Sunday, August 14, 2011

2011-2012 English Premier League Preview - Table and Picks

Welcome and thanks for reading down. Hopefully you've absorbed yourself in my above introduction piece, although it's far from necessary reading before you view this table and these picks; I simply put it above for formatting and visual purposes.

Green = Champions League (1st-3rd enters at the group stage, 4th enters at playoff stage)
Blue/Gray = Europa League (5th, possibly 6th and/or 7th depending on FA and Carling Cup)
Black = Mid-table
Gold = Relegation scrap (anyone projected to secure safety in the final week or two, if not the final day)
Red = Relegation (18th-20th)

2011-2012 English Premier League
Newly Relegated - Birmingham City (18th), Blackpool (19th), West Ham (20th)
Newly Promoted - Queens Park Rangers (1st in Championship), Norwich City (2nd), Swansea City (3rd, won playoff)
Last Season's Table - Manchester United/Chelsea/Manchester City/Arsenal/Tottenham Hotspur/Liverpool/Everton/Fulham/Aston Villa/Sunderland/West Bromwich Albion/Newcastle United/Stoke City/Bolton Wanderers/Blackburn Rovers/Wigan Athletic/Wolverhampton Wanderers/Birmingham City/Blackpool/West Ham

1) Manchester United - There's simply no good reason to pick against them right now. Barcelona might be the clear best team in the world but United is right there for # 2 with Real Madrid. They were nine clear of Chelsea and their City rivals last season and nothing has changed to indicate that steep of a drop. A couple of legends have retired in midfielder Paul Scholes and keeper Edwin van der Sar but the Red Devils have replaced them. It's not getting much pub, but bringing in Ashley Young for 14m (that's what I'll be using for "pounds") from Aston Villa was one of the more fantastic pieces of business this summer. Young was pretty much the only player who put in a shift game in and out for that Villa team last year and he was their star. As for the hole in net, David de Gea was brought over from Atletico Madrid for 18.5m and while he struggled in the Community Shield against City last week, that's preseason. He should be fine, United will be fine and they'll be champions once again...of England.
2) Chelsea - Just a year removed from a League title/FA Cup "double," the Blues have sacked manager Carlo Ancelotti after failing to defend either as well as a listless Champions League quarterfinal exit in April to the team who would end up taking their title a month later. Their new boss is Luis Andre de Pina Cabral e Villas-Boa. I'm going to make a concerted effort to call him by that name this season but when I slip, I'll be referring to him as Andre Villas-Boas. His name isn't the only thing bizarre about the hire. He's 33. He has exactly three years of managerial experience and one of those was back in 2000-2001 for the British Virgin Islands national team. The other two were in Portugal, first for Academica de Coimbra in 09-10 and then last year's treble winning season at Porto, taking the Liga, Portuguese Cup and Europa League. He's a wunderkid known for attractive football, which should suit him well with this side. Not much summer business went on at Stamford Bridge but it likely didn't need to. Apart from their nightmare mid-season slump, the Blues were the best team in the Premier League last season and they'll be right in the hunt this season as well. The lack of attention on the players - Villas-Boa and the teams around them will get the spotlight - should help as last year's team seemed to be dragged down by the weight of expectations at times.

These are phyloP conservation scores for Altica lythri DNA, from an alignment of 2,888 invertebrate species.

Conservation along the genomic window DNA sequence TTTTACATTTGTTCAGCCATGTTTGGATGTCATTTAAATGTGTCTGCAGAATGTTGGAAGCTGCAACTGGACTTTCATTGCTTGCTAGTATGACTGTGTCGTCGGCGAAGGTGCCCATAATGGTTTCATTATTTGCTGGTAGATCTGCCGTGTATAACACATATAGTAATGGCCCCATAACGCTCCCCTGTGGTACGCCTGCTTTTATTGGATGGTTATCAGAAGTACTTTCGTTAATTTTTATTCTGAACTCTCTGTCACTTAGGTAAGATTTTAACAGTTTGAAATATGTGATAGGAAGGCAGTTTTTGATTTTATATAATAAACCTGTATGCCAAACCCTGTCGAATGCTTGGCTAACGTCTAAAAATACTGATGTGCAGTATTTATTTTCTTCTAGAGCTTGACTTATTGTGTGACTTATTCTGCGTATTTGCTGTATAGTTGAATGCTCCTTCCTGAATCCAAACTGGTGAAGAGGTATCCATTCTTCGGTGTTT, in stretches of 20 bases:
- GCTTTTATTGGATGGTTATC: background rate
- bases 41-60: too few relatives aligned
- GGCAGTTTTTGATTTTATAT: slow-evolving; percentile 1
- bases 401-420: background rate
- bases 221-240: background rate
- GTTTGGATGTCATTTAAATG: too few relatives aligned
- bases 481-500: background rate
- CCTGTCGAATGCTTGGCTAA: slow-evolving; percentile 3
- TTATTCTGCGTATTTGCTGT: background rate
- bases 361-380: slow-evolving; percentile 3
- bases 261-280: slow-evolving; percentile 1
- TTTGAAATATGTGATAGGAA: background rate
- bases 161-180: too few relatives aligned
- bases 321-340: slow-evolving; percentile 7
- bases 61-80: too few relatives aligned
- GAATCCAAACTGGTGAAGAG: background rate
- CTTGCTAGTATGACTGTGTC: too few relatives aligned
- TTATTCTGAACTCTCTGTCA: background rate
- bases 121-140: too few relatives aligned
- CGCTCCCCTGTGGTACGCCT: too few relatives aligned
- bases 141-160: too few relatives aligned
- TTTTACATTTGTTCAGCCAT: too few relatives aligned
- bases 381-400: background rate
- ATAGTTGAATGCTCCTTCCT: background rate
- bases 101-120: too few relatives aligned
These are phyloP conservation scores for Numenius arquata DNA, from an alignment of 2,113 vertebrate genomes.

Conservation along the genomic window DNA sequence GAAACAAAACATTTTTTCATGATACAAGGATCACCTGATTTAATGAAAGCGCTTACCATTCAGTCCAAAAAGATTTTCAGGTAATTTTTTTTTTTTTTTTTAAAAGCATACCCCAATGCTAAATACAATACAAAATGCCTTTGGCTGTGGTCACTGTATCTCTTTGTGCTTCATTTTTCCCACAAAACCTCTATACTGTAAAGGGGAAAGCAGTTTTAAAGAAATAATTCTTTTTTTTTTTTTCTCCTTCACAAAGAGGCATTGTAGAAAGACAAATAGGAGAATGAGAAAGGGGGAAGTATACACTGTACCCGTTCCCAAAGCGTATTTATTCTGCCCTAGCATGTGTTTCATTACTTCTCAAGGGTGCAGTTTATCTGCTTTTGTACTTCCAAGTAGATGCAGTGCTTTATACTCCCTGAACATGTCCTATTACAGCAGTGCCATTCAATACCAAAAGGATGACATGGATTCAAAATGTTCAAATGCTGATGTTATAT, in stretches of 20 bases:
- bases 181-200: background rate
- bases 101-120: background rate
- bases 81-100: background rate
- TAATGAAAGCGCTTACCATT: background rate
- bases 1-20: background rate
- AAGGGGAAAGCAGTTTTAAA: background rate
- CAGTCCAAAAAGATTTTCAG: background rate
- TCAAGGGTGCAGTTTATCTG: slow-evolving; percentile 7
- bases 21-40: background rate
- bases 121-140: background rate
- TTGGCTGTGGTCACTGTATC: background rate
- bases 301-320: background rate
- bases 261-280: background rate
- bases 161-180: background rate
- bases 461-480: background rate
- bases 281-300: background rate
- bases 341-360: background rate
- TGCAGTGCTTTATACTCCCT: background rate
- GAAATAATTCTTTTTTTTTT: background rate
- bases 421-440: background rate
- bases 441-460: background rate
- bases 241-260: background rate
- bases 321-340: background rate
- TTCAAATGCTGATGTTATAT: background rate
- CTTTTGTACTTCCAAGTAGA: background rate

3) Liverpool - The "it" team. As much of a disaster as the Roy Hodgson era was, that's how remarkable the Kenny Dalglish revival has been. The team simply found itself after the managerial switch and had they played that well under Hodgson, they would have been in the title race from the word "go." They should be this season. The Reds have somehow managed to make the sheer quantity of splashy signings that Manchester City are normally known for. After Luis Suarez and Andy Carroll came in January, now Stewart Downing for 20m, Jordan Henderson for 8m and, most notably, Charlie Adam for 8.5m have reloaded a midfield that needs the spark as Steven Gerrard winds down his career. Gerrard's still a force on his day, but injuries and age are beginning to catch up. For me, Adam's the best signing of the offseason of any team. 8.5m is an absolute steal for the man who was Kevin Durant to Blackpool's Oklahoma City Thunder. He might take this attack to a complete other level. Unfortunately, there's still a defense that isn't up to Championship par. Jose Enrique from Newcastle will help but he's a band-aid. Pepe Reina will need to be at his top form and can't afford some of the errors that cost the side dearly at times - last year's home opener against Arsenal, anyone? - if they're going to break back in to the top four. But their attack is way too good not to; it might be the best in the league.